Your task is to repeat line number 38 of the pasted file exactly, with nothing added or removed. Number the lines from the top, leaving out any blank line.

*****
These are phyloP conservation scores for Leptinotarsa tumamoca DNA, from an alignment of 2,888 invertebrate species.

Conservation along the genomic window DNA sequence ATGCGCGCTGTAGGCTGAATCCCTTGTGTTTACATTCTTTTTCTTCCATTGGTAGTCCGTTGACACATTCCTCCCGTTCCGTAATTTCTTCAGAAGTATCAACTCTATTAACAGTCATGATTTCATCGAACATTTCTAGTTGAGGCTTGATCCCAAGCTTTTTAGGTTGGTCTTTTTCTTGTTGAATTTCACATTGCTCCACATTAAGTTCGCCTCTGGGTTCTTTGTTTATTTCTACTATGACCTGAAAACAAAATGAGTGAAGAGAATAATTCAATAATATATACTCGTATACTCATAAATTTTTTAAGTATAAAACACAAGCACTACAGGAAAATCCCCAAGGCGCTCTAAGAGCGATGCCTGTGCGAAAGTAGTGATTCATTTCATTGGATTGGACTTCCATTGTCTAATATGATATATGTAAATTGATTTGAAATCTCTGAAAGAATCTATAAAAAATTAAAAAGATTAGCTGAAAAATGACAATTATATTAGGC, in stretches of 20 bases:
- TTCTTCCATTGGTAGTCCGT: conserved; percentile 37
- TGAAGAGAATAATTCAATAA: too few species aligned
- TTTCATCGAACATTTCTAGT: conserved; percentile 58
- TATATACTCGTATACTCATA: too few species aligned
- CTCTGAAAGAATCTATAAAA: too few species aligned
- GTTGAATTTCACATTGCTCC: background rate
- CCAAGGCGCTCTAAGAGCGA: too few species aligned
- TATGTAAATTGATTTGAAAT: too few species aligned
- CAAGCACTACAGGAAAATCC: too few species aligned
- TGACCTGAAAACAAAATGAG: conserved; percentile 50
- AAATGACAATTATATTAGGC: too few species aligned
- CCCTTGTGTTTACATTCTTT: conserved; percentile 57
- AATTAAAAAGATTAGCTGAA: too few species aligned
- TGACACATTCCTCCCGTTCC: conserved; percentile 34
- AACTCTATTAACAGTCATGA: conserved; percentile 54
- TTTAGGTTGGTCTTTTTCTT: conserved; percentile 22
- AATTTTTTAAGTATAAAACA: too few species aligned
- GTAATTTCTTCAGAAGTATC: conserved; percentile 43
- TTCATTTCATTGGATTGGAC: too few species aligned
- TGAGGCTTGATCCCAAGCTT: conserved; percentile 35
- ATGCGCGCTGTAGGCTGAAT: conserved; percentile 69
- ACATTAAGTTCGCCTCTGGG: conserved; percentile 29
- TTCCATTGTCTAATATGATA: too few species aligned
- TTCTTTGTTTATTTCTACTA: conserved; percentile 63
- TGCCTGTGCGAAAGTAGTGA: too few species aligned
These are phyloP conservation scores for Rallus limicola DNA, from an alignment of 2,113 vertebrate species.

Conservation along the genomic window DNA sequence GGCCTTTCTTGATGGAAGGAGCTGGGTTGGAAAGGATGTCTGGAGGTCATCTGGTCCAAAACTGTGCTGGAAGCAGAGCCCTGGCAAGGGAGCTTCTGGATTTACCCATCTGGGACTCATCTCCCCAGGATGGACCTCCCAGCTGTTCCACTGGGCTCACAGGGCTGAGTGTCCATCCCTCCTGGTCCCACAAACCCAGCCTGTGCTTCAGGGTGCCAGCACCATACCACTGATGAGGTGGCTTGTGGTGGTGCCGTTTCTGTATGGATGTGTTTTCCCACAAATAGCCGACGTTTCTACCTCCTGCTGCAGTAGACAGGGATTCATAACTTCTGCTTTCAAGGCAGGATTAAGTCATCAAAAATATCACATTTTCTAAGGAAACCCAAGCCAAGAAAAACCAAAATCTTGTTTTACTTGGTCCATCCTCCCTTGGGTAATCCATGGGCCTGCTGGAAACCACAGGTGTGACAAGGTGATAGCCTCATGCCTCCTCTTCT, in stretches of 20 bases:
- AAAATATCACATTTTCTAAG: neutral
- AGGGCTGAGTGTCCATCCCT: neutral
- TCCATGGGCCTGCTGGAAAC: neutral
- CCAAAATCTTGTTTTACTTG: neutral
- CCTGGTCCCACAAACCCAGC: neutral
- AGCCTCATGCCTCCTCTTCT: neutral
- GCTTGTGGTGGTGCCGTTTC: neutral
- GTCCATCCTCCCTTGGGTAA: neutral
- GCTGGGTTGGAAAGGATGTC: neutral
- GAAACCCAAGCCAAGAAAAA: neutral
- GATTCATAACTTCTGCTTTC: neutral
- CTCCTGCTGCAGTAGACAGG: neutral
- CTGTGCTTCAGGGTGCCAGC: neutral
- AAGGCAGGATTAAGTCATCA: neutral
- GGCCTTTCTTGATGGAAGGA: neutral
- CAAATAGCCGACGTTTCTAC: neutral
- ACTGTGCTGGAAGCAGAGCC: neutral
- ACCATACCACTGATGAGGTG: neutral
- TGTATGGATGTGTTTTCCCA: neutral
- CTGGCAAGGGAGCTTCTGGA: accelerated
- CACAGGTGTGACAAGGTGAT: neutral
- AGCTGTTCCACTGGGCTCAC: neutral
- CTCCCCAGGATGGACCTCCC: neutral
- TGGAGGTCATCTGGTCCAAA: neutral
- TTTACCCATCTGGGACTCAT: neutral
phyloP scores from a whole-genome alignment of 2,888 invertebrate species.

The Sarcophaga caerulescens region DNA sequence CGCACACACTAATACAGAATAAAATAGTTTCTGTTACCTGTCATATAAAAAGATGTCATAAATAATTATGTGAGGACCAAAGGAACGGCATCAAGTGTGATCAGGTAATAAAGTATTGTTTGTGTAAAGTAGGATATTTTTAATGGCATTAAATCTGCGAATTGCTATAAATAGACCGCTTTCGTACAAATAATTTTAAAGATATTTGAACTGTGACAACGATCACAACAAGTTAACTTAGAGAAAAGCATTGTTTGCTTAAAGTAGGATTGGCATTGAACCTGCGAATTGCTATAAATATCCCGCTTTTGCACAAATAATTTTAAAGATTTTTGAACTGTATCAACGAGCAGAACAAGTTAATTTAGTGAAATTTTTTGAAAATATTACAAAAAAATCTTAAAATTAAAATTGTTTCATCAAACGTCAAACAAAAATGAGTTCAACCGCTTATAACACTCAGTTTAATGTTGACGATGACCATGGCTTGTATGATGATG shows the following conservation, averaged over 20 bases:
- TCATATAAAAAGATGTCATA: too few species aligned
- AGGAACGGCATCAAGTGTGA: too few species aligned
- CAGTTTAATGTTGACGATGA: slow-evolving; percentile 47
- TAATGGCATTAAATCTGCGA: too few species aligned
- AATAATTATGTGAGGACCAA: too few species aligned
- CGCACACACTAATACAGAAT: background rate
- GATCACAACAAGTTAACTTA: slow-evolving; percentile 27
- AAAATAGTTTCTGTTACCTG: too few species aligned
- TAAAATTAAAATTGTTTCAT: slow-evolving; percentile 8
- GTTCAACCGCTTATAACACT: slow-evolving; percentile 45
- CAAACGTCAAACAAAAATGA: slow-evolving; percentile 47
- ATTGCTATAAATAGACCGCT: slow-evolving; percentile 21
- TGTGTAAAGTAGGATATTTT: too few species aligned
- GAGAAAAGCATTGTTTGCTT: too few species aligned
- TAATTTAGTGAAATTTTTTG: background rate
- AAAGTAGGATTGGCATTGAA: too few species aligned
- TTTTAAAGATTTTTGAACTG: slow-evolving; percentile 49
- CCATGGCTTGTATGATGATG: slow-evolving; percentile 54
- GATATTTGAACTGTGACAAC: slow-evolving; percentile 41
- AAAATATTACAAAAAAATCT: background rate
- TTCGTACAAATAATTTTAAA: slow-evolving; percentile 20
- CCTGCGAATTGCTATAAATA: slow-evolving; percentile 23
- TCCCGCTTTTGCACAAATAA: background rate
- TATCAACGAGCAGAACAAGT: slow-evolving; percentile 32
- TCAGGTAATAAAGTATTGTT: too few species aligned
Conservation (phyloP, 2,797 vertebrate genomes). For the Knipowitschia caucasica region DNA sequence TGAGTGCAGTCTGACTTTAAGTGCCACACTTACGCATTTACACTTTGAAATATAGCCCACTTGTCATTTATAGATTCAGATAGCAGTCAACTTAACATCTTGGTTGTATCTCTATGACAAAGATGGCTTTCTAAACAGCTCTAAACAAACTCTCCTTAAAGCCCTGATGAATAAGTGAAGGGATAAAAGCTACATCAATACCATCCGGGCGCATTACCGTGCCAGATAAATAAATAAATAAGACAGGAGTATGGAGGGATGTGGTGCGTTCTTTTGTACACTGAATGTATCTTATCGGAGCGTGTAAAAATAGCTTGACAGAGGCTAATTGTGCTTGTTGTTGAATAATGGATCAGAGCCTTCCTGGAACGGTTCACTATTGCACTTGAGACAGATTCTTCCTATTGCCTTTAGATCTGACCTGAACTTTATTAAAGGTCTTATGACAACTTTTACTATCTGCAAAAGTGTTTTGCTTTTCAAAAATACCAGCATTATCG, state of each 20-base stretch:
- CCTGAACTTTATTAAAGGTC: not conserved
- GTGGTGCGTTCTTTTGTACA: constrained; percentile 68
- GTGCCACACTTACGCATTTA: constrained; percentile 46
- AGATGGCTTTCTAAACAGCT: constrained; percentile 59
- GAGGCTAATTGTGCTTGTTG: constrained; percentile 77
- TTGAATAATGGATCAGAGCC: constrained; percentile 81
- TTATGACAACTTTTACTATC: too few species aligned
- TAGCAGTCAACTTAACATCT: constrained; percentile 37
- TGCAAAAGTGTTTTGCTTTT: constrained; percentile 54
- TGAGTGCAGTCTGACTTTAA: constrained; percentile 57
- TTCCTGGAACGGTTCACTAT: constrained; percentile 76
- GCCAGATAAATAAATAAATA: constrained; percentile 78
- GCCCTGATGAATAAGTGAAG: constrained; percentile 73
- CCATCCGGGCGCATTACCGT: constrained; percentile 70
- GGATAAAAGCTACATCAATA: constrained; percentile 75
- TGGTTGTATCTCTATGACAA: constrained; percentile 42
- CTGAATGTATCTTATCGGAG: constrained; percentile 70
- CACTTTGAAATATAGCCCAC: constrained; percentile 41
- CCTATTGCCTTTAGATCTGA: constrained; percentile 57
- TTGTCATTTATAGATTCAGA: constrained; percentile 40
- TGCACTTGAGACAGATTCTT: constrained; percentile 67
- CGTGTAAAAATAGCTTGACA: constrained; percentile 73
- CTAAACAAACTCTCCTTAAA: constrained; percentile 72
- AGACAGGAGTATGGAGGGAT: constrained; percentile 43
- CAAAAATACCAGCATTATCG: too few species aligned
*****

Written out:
- GCTGGGTTGGAAAGGATGTC: neutral